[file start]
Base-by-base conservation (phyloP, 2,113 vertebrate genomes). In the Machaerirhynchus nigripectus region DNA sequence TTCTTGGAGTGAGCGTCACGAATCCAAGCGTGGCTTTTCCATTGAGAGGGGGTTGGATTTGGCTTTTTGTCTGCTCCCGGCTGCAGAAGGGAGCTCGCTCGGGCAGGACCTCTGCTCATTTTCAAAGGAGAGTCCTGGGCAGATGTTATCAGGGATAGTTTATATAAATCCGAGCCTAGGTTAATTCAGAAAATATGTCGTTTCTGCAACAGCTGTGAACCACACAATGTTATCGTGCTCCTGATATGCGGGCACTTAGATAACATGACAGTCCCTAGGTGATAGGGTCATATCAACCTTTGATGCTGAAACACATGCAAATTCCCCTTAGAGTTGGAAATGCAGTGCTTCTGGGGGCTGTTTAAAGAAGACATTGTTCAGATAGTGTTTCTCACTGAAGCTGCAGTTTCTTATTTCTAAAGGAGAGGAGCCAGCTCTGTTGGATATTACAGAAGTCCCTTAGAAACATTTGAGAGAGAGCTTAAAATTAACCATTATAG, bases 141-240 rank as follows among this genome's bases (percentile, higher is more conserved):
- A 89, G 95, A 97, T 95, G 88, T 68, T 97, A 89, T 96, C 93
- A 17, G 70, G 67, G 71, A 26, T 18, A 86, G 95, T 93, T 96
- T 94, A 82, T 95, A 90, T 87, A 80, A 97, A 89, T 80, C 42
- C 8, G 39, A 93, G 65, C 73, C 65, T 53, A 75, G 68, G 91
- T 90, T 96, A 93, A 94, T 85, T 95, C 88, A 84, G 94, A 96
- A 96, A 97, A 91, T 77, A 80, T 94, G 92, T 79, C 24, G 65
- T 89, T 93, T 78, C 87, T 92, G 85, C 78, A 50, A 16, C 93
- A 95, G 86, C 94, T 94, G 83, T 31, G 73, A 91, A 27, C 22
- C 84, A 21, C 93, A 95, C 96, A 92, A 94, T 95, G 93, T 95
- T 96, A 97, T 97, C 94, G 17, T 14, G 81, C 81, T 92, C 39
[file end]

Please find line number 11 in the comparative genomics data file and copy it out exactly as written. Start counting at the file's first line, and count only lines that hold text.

- T 96, A 97, T 97, C 94, G 17, T 14, G 81, C 81, T 92, C 39